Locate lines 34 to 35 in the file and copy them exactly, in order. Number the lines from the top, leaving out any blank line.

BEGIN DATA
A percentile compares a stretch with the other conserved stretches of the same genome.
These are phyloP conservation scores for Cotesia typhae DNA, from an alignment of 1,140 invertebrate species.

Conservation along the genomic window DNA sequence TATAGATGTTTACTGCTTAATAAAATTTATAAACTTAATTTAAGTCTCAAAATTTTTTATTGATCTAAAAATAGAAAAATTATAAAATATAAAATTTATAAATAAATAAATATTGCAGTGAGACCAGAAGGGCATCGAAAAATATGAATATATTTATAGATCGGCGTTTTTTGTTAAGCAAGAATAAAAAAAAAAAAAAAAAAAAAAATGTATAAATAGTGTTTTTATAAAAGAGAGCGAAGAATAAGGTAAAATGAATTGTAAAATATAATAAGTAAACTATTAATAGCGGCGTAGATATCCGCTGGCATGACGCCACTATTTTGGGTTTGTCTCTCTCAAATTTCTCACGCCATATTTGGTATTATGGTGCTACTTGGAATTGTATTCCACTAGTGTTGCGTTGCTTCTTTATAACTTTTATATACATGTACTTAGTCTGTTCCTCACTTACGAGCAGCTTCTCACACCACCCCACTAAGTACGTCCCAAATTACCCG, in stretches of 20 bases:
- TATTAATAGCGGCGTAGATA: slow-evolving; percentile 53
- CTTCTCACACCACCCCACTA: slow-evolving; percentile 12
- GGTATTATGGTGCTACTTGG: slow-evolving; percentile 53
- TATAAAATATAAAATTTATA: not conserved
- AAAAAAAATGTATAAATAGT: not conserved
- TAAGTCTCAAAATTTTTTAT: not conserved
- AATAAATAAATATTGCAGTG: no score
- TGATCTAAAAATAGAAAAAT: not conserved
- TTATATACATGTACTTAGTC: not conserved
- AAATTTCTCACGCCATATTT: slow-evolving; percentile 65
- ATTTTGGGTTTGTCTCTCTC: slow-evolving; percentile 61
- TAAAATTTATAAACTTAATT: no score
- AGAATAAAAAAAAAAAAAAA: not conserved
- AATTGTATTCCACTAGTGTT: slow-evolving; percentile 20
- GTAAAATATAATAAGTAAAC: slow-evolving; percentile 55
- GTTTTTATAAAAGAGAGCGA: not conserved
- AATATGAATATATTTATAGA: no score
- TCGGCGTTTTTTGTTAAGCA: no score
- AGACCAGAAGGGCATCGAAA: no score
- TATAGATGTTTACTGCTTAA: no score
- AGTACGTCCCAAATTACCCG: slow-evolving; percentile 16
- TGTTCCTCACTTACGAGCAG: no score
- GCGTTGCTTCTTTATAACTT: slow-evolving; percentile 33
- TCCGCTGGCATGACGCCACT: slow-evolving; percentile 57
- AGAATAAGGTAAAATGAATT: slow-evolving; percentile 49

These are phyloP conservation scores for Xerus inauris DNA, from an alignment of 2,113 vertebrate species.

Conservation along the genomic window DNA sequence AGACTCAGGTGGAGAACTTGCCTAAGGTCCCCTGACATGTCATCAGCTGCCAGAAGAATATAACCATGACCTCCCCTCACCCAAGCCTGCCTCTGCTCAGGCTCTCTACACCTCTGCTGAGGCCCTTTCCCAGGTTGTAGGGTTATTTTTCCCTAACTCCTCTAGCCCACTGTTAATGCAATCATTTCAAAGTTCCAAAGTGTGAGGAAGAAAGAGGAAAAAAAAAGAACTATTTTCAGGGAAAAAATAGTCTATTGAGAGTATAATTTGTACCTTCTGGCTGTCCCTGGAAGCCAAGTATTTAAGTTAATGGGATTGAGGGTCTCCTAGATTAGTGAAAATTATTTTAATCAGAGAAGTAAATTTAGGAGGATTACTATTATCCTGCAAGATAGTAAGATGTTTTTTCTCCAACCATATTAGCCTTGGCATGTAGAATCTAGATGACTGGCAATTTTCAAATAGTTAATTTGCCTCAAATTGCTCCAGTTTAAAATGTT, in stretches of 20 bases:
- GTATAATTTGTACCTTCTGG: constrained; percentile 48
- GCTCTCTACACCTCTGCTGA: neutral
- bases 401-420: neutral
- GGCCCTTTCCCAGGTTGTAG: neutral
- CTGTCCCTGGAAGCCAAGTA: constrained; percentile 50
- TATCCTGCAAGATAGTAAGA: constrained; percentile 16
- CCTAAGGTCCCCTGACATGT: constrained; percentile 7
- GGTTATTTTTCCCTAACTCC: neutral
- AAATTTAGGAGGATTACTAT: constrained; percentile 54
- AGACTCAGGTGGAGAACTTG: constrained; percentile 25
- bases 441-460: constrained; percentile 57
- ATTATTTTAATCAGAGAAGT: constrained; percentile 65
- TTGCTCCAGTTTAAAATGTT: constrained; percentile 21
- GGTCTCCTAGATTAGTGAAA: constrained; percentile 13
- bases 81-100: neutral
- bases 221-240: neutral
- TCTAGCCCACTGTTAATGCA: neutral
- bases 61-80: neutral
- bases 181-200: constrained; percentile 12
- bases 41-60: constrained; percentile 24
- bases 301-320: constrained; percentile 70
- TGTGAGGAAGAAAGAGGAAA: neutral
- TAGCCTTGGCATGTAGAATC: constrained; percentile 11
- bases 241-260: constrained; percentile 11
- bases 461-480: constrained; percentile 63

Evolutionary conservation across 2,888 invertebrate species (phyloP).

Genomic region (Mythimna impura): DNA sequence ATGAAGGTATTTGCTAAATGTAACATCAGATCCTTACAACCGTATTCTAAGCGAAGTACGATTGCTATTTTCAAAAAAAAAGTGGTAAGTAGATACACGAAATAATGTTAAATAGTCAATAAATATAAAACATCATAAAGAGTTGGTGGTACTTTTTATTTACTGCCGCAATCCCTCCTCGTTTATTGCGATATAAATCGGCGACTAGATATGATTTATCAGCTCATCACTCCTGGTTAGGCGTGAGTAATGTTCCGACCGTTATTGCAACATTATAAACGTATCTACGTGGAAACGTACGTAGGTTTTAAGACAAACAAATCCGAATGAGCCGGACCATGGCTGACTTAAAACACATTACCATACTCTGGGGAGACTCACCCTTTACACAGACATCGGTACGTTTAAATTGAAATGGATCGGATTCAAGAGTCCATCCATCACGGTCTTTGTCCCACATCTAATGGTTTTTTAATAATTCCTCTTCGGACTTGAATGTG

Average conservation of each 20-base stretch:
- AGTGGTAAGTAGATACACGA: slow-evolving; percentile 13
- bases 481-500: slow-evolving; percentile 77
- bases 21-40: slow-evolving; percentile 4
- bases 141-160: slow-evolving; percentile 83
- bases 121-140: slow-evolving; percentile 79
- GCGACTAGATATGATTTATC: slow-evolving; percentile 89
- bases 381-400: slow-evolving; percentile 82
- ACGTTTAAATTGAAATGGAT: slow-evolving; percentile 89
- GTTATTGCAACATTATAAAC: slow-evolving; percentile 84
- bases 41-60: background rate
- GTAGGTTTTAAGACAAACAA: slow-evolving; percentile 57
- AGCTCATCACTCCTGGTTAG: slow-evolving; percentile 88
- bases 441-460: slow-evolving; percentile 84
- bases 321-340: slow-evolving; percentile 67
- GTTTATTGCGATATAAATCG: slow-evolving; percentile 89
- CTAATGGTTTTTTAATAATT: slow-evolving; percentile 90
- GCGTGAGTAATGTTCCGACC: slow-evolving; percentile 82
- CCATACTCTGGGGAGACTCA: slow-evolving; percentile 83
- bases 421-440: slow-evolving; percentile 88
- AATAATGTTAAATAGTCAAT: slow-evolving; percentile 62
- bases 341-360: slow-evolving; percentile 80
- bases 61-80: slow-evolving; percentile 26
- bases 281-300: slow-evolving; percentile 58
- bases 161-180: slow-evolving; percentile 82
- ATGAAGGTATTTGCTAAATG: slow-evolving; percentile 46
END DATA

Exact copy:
- GGCCCTTTCCCAGGTTGTAG: neutral
- CTGTCCCTGGAAGCCAAGTA: constrained; percentile 50